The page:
This month, I only read books by authors of color. I’ve already talked about my reasons for doing so, and I’ve shared two lists (part 1 and part 2) of titles by non-White authors for those looking for a starting point in diversifying their own reading.
Today what I want to do is talk about what I’ve learned and/or taken away from this project. So.
It’s not about the ratings
In all honesty, my average rating for this past month was an all-time low, even for me. If we were to break my reading down in this way and look at how many of these books were new “favorites”, I don’t think we could call this project successful. I’ve had a lot better months, in terms of high ratings alone. But, really, is that the point? I was genuinely interested in every book to begin with, and even if some were disappointing, I think I was still able to take something away from every book I read in August. Even the worst book, which was seriously sexist and misogynistic, informed me about genocide in Bosnia and exposed me to perspectives I wouldn’t have encountered otherwise.
For myself, I’m willing to call this successful regardless.
The value in variety
Since #WeNeedDiverseBooks first rose to prominence, I think a lot of people have viewed the push for diversity in publishing as a new “fad” or “trend” or something that’s only for non-White, queer, and/or disabled readers. But that really does a disservice to the power of fiction and the importance of books that reflect the world we live in (even if your immediate community isn’t particularly diverse).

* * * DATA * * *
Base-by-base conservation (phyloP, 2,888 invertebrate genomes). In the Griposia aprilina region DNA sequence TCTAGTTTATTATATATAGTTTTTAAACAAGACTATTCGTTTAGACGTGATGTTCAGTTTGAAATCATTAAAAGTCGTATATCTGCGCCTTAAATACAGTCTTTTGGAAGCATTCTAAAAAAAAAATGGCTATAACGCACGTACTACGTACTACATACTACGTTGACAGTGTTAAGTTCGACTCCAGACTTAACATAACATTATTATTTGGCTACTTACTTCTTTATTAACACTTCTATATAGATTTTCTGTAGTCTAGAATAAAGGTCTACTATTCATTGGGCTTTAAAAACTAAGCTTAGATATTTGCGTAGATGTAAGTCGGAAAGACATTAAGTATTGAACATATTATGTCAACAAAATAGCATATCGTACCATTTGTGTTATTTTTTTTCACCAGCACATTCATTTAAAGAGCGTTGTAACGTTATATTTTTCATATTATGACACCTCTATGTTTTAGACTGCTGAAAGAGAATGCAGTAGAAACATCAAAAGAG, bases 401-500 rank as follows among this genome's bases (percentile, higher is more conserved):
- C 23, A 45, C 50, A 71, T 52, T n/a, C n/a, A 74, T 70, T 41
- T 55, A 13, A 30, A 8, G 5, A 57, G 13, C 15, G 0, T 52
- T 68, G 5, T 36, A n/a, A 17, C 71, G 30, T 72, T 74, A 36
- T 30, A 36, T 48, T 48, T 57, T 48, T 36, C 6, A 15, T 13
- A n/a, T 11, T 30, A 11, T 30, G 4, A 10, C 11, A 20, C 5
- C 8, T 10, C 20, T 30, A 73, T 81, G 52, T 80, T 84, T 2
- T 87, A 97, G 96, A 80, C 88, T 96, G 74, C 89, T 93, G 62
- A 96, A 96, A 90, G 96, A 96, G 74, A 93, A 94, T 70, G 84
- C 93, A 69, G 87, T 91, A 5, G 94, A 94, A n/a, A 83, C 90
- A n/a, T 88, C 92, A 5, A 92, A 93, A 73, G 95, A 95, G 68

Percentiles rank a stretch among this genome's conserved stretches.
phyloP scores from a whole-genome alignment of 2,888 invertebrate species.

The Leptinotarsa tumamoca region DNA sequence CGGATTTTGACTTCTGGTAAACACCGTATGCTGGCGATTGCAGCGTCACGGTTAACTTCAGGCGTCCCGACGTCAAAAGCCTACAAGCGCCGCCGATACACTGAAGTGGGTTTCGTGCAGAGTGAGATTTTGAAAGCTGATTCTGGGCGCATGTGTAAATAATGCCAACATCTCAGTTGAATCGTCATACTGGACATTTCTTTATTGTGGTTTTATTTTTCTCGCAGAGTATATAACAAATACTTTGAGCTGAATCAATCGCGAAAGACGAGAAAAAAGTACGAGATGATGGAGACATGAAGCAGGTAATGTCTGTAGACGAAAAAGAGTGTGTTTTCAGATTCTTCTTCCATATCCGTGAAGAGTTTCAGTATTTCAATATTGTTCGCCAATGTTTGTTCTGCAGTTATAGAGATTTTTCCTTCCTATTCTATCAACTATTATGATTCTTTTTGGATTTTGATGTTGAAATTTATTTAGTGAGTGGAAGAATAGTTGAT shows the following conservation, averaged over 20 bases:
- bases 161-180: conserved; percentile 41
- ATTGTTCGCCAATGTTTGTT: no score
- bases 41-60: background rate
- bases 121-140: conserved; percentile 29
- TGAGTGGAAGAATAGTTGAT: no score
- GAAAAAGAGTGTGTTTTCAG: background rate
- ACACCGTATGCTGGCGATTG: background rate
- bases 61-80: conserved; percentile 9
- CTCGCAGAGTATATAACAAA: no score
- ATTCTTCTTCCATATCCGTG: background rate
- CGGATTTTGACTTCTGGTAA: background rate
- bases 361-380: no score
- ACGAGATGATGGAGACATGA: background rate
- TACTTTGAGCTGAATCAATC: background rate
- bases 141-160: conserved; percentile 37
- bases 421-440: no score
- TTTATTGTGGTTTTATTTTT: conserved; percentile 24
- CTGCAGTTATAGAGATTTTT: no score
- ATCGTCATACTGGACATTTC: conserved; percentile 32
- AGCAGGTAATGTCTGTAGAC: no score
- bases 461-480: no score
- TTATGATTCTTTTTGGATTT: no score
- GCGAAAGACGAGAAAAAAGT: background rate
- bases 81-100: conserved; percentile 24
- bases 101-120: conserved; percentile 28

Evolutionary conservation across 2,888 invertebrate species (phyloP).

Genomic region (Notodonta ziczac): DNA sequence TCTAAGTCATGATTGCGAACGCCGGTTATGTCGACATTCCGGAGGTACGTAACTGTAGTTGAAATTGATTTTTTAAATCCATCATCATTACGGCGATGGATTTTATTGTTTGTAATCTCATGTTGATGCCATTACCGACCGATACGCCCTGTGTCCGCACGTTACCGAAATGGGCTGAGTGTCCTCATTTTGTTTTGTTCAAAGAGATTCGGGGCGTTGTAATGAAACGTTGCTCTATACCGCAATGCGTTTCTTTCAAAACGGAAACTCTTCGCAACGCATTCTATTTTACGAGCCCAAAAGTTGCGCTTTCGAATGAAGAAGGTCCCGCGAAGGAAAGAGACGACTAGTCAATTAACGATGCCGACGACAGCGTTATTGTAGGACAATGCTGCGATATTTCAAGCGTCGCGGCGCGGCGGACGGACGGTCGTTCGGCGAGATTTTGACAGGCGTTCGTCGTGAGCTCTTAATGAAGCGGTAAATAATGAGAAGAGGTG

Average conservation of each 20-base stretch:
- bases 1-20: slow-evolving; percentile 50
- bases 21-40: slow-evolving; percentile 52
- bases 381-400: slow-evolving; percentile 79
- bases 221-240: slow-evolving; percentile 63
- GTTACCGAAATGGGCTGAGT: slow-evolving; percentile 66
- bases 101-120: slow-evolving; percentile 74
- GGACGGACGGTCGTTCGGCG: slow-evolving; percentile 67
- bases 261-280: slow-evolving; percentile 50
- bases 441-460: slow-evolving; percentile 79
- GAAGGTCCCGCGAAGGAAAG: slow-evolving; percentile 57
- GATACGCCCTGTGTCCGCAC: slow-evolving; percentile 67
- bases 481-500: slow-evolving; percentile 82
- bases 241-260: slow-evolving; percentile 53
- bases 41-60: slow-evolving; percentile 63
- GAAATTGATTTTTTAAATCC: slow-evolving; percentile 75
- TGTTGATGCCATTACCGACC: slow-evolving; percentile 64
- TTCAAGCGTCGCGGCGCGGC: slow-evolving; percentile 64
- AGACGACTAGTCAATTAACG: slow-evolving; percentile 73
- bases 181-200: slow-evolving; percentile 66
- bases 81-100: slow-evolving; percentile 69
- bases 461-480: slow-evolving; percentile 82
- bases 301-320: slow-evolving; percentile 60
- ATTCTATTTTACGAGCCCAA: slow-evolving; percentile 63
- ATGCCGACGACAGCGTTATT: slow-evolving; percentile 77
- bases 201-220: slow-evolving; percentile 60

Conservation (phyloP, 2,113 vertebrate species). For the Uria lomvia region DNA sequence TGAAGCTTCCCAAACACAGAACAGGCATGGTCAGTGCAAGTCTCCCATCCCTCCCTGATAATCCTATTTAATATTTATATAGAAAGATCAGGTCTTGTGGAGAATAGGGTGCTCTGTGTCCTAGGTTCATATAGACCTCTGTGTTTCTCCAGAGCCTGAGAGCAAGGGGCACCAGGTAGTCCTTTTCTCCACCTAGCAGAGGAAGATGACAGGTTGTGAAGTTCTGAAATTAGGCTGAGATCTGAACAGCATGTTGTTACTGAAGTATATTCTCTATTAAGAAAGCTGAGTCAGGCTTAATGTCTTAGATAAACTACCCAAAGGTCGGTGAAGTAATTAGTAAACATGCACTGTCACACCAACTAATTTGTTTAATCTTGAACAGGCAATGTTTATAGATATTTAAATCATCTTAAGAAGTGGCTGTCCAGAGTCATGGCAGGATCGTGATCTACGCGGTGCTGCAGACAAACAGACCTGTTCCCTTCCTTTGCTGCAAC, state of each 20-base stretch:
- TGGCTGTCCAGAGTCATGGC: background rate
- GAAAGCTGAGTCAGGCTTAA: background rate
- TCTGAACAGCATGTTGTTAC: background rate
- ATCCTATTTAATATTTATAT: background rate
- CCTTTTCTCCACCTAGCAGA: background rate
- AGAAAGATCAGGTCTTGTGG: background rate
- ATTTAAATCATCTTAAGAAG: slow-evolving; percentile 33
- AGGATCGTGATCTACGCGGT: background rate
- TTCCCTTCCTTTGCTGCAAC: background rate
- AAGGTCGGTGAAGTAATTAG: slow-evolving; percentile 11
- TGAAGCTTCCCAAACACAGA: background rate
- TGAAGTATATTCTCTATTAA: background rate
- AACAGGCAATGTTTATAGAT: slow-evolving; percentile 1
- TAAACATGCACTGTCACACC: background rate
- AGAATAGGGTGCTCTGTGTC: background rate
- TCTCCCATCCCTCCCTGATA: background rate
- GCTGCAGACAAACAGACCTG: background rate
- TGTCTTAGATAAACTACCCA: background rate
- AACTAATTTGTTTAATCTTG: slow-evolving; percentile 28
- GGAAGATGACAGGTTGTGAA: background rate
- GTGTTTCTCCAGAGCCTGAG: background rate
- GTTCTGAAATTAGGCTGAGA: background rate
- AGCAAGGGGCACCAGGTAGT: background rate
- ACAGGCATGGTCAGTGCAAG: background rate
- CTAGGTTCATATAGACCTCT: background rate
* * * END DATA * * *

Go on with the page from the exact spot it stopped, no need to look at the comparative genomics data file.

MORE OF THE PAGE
We talk a lot about how stories “take you places”, and I think that because of that, books can be extremely valuable in showing readers characters different from themselves. No, I’m never going to work in a sweatshop in Chinatown or deal with the effects of post-colonialisim in my Caribbean community, but by reading those stories, I gain an understanding that perhaps would have been denied to me, seeing that if I did travel to Chinatown or the Caribbean, I would still be an outsider.
Someone asked me if I wasn’t afraid of “missing out” on good books by only reading non-White authors. Instead, ask yourself this: are you missing out by not reading authors of color?
Bonus: cleanse your palate
Because, within the online reading community, we often go through books at such a fast pace and in such a high volume, there’s often a feeling of bookish deja vu, a feeling that there’s nothing new under the sun in terms of character or plot or prose. If you feel that way, I seriously suggest you pick up diverse fiction and purposefully make it part of your reading life. I guarantee there will be stories and characters there completely unlike the ones you’ve grown accustomed to and tired of. Authors from different backgrounds bring different sorts of narratives to the table; it’s as simple as that.
This month has been invaluable to me in a lot of ways. I’ve learned a lot and experienced new things and come to believe, even more strongly than before, in the power of fiction. I’m very happy that I did this project (and grateful that I had a good, well-stocked library to help along the way). Going forward, I think I’m going to be even more conscientious about supporting and seeking out diverse narratives, since now I know that I will be “missing out” if I don’t make the effort to be more active and purposeful in my reading life.